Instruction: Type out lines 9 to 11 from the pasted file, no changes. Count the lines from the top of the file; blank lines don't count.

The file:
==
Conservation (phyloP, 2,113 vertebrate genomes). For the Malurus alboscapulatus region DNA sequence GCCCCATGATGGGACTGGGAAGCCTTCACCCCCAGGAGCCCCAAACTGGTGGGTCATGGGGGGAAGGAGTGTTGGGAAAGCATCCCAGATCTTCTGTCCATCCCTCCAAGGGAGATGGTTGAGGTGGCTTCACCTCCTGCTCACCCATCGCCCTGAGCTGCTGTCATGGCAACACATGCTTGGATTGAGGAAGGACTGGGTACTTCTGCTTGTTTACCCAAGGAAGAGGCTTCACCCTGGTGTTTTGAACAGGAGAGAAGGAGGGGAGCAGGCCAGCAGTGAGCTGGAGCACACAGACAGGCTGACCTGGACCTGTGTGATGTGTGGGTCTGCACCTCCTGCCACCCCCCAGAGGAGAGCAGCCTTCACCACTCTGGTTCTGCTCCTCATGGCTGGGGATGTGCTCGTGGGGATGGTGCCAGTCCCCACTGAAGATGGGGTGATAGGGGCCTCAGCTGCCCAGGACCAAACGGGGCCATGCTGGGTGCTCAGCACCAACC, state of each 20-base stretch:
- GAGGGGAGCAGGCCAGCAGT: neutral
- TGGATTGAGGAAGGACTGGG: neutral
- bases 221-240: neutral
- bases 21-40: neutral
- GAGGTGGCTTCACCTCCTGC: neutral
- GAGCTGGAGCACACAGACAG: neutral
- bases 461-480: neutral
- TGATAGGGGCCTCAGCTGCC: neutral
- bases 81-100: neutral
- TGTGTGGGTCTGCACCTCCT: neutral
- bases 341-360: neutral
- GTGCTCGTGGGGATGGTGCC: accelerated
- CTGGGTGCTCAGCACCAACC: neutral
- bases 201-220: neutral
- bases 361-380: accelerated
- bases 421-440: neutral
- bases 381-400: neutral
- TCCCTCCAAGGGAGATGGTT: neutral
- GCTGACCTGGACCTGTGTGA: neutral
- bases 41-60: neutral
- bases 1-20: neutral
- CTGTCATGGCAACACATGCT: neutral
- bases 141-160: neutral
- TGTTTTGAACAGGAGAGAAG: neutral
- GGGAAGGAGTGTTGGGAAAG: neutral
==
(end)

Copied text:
- TGATAGGGGCCTCAGCTGCC: neutral
- bases 81-100: neutral
- TGTGTGGGTCTGCACCTCCT: neutral